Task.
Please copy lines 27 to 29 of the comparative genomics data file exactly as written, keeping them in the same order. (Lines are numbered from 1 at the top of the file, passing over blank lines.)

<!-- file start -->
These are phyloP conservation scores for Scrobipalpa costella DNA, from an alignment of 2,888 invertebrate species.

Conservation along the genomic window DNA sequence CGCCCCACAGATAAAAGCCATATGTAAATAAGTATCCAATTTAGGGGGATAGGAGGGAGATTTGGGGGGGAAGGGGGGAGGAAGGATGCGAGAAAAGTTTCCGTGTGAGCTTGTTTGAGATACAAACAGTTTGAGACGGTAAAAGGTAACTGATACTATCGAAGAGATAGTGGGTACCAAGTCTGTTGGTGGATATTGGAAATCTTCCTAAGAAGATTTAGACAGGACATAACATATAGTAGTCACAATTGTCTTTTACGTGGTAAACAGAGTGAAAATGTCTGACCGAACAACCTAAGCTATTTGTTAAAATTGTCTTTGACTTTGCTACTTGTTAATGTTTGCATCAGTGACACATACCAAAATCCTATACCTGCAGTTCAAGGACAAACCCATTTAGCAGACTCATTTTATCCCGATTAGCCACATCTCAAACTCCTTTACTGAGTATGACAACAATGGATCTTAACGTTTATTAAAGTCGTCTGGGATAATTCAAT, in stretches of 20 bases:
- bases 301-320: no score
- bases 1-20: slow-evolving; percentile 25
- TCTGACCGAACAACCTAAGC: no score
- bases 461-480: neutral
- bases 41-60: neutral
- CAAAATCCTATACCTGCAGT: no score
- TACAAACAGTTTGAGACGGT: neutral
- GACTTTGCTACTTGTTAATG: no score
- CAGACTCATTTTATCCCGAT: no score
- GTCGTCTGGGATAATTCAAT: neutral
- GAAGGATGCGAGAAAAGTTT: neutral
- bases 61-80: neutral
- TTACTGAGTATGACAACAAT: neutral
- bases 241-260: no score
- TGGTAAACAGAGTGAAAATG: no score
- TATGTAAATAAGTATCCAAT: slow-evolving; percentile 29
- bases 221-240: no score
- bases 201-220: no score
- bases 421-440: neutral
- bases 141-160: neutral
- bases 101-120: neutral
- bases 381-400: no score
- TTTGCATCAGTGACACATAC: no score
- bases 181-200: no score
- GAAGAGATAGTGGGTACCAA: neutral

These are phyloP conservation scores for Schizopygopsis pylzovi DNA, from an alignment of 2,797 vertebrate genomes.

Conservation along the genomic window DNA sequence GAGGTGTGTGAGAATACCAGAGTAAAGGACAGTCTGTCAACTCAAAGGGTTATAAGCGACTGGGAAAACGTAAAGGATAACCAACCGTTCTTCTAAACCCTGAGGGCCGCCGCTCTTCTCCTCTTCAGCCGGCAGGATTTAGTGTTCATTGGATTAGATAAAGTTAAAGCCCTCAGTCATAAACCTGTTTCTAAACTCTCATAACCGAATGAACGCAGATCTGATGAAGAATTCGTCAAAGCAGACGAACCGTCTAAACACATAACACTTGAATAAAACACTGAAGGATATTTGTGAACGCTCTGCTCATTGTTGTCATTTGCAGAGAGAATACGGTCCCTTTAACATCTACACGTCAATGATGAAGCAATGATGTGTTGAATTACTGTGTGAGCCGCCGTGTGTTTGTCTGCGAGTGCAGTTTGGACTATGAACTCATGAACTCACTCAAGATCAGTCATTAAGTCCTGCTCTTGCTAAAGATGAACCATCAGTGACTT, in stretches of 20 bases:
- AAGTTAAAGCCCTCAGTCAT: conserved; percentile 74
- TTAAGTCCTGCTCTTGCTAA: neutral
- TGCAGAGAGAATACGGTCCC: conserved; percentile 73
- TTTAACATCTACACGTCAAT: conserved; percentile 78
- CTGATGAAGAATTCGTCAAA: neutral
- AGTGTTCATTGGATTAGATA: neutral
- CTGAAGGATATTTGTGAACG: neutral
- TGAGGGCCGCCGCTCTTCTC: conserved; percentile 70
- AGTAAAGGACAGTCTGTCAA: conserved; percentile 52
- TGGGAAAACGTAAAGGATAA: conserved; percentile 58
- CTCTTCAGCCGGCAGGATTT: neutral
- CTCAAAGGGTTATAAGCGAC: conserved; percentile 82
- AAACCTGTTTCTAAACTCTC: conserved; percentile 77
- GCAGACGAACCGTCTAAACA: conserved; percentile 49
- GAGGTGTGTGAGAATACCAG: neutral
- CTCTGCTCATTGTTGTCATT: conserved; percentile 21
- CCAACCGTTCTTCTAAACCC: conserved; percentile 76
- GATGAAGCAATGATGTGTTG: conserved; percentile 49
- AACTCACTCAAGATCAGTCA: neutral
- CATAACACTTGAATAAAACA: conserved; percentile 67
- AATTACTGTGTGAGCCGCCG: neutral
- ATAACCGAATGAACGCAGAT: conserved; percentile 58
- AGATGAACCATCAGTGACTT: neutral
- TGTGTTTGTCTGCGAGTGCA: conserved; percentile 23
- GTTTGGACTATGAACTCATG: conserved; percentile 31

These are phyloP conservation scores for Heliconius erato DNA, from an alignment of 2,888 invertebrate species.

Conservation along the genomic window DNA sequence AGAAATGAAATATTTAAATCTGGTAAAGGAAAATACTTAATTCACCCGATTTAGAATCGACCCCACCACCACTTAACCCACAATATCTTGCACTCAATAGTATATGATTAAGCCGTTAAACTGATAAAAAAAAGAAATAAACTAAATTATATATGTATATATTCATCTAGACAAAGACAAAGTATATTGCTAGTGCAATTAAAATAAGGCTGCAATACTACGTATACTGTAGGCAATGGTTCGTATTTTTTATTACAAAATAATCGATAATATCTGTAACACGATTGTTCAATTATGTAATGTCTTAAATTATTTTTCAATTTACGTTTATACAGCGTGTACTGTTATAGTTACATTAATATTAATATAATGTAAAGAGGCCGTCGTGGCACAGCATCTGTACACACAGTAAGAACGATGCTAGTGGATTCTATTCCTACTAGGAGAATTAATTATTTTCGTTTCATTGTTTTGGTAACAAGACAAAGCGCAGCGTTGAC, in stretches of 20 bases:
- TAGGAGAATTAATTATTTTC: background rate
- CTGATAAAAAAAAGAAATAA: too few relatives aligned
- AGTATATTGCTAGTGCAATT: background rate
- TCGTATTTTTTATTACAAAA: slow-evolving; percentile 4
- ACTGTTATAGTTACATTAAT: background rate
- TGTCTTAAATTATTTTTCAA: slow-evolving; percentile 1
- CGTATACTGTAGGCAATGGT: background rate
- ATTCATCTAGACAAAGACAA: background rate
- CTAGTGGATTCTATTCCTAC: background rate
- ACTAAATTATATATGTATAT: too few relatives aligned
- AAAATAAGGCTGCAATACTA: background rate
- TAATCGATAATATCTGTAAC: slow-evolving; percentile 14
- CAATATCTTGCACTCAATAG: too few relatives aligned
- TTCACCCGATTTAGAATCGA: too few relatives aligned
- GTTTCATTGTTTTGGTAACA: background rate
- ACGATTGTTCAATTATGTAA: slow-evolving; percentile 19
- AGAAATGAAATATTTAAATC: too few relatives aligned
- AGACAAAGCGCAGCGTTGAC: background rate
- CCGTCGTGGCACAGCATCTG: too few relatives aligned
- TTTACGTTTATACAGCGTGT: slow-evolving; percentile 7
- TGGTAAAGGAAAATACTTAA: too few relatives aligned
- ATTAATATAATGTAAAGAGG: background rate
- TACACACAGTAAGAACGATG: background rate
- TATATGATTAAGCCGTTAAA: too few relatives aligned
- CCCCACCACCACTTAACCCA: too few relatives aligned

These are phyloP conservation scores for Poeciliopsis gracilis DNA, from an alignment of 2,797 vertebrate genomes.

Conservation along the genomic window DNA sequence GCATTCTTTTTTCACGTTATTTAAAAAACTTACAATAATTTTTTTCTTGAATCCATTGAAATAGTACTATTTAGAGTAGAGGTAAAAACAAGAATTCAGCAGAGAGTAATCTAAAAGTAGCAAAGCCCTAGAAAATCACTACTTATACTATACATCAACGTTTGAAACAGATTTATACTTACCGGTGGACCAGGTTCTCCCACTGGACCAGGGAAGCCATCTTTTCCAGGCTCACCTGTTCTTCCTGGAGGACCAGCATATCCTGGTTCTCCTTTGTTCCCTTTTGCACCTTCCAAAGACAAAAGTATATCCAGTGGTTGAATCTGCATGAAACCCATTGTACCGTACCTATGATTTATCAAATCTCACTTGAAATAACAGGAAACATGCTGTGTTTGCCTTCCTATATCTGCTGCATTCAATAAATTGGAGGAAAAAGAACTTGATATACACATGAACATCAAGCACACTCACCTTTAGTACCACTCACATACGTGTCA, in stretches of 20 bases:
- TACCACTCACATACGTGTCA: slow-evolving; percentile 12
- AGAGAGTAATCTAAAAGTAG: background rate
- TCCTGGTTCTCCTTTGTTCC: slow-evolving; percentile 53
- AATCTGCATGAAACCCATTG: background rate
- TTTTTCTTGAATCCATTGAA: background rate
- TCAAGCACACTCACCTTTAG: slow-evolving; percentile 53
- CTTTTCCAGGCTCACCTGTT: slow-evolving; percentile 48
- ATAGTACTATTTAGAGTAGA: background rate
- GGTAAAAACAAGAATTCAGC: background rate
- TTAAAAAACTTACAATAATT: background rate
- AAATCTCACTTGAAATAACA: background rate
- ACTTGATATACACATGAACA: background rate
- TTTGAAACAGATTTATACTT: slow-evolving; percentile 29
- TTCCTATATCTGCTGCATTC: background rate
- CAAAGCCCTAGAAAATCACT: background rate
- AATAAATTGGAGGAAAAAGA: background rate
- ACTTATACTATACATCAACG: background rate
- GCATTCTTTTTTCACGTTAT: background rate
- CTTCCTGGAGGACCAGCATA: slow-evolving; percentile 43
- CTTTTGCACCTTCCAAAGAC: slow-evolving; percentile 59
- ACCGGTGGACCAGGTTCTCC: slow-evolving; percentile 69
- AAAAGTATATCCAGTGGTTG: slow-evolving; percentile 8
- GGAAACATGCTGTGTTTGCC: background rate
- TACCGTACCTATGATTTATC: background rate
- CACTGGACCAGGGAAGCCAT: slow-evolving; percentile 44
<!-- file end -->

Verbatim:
- GAAGAGATAGTGGGTACCAA: neutral

These are phyloP conservation scores for Schizopygopsis pylzovi DNA, from an alignment of 2,797 vertebrate genomes.

Conservation along the genomic window DNA sequence GAGGTGTGTGAGAATACCAGAGTAAAGGACAGTCTGTCAACTCAAAGGGTTATAAGCGACTGGGAAAACGTAAAGGATAACCAACCGTTCTTCTAAACCCTGAGGGCCGCCGCTCTTCTCCTCTTCAGCCGGCAGGATTTAGTGTTCATTGGATTAGATAAAGTTAAAGCCCTCAGTCATAAACCTGTTTCTAAACTCTCATAACCGAATGAACGCAGATCTGATGAAGAATTCGTCAAAGCAGACGAACCGTCTAAACACATAACACTTGAATAAAACACTGAAGGATATTTGTGAACGCTCTGCTCATTGTTGTCATTTGCAGAGAGAATACGGTCCCTTTAACATCTACACGTCAATGATGAAGCAATGATGTGTTGAATTACTGTGTGAGCCGCCGTGTGTTTGTCTGCGAGTGCAGTTTGGACTATGAACTCATGAACTCACTCAAGATCAGTCATTAAGTCCTGCTCTTGCTAAAGATGAACCATCAGTGACTT, in stretches of 20 bases: